To piggyback on nfreiling’s post, Krugman’s article makes several oversights which only muddy his analysis. First, he relies on the mainstream definition of inflation—a rise in prices. However, a more accurate definition for inflation would be “an increase in the supply of money”—something that has happened at a historically unprecedented rate if the following chart is any indication:
“The semantic revolution which is one of the characteristic features of our day has also changed the traditional connotation of the terms inflation and deflation. What many people today call inflation or deflation is no longer the great increase or decrease in the supply of money, but its inexorable consequences, the general tendency toward a rise or a fall in commodity prices and wage rates. This innovation is by no means harmless. It plays an important role in fomenting the popular tendencies toward inflationism. First of all there is no longer any term available to signify what inflation used to signify. It is impossible to fight a policy which you cannot name” (1949, pg. 423).
A key insight of Austrian economics is that money is not neutral. In other words, an increase in the money supply does not simply cause a general increase in prices. It will also change the patterns of profitable production. It is a fallacy to believe that inflation is harmless because an increase in prices will be offset by an increase in wages. While this may be true for some individuals, others will find their real incomes reduced. An increase in the money supply ripples through the economy, increasing prices as it goes. And as these prices rise, the early receivers of the new money benefit at the expense of the latter ones.
It is impossible to know a priori what the overall price level “should” be. Thus, it is shortsighted analysis to conclude that because prices aren’t higher than they are to then conclude that there has been no price inflation. In a society free from the ills of credit expansion and an ever-increasing money supply, the general trend of prices will be a steady decline. As the number of goods increases against a stable supply of money, prices will decrease. On the other hand, a stable price level under a system which does not adhere to sound money might be evidence that price inflation is indeed occurring—without it, prices might be even lower.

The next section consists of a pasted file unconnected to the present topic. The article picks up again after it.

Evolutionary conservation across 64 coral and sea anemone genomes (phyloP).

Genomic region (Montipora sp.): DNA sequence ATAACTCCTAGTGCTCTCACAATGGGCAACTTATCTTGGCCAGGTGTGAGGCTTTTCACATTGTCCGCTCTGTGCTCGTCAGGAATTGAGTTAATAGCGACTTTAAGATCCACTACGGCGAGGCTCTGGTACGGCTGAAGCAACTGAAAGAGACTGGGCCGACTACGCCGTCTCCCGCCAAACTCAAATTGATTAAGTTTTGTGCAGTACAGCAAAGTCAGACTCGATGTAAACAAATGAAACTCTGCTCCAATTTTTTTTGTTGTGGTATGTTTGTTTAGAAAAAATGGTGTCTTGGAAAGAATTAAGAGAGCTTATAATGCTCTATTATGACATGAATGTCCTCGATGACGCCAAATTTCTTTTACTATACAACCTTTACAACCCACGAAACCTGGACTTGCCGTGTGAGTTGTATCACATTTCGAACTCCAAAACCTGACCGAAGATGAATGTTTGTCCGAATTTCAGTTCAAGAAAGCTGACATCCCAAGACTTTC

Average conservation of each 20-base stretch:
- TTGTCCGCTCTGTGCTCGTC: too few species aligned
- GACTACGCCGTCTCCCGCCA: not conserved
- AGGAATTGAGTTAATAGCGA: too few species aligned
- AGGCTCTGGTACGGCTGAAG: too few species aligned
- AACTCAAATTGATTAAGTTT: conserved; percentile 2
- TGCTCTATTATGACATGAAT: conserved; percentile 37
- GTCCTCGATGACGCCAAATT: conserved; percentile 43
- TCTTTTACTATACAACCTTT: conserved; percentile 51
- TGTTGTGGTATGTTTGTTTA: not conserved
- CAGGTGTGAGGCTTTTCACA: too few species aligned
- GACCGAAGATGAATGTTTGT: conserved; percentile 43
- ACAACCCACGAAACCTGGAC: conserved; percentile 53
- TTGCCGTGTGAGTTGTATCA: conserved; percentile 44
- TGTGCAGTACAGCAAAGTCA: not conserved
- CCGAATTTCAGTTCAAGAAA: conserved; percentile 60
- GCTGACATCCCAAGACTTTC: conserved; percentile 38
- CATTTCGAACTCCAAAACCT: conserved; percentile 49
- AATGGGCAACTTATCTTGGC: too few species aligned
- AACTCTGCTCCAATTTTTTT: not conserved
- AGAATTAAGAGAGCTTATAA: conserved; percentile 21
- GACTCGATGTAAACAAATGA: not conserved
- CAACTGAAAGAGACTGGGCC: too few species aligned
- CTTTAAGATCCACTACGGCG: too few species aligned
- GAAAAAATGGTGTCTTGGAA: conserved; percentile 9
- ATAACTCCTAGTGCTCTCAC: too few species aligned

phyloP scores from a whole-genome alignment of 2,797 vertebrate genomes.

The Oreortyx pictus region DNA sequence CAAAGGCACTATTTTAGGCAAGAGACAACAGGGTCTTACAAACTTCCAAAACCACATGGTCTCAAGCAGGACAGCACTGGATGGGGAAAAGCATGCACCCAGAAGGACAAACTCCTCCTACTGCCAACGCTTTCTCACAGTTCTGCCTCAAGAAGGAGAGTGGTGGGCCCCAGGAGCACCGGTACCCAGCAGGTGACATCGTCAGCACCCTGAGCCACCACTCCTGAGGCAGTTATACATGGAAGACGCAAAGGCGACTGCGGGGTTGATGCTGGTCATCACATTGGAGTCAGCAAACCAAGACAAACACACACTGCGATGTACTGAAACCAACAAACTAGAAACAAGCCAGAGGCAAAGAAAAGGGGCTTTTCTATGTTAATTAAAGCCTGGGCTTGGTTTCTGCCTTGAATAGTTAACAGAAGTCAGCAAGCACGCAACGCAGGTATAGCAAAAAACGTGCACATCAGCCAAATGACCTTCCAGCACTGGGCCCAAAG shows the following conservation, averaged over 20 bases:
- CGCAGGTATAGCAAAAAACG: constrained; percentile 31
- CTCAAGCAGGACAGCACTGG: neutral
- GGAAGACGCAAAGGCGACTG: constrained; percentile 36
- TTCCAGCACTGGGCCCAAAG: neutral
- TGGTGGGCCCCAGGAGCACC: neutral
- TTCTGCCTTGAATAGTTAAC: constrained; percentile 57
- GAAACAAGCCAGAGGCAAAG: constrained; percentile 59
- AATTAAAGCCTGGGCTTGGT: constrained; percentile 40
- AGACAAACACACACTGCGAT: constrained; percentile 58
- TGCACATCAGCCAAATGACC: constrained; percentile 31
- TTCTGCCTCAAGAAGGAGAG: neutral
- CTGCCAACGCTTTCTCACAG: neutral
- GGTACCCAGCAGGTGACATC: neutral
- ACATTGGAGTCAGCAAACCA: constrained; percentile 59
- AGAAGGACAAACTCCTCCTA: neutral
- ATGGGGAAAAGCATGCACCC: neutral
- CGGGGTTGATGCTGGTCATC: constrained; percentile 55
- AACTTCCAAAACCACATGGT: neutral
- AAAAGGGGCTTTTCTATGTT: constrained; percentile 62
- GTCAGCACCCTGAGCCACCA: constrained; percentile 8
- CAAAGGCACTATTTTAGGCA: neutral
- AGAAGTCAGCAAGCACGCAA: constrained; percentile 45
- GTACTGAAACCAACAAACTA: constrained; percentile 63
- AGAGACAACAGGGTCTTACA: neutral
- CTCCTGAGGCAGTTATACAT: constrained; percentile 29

Krugman’s surface analysis also ignores that economic theory does not predict price inflation until banks begin to extend loans, while drawing down their excess reserves. Currently, banks are holding over 100% in excess reserves. Only when a significant portion of these reserves begin to “leak out” should we expect price inflation.
Lastly, Krugman ignores the myriad problems associated with measuring inflation. The go-to metric is the Consumer Price Index. However, this is an arbitrary basket of goods which are assigned relatively arbitrary weights. The CPI excludes the prices of “volatile” goods such as food and energy—items that often comprise a large part of the average individual’s budget. The CPI also only measures the prices of goods bought and sold, while ignoring stock prices. It is just as likely that much of the new money will flow into the stock market, and not into the physical marketplace.
Given these weaknesses, Krugman’s argument should be more carefully considered before anyone concludes that he has “debunked Austrian theory.”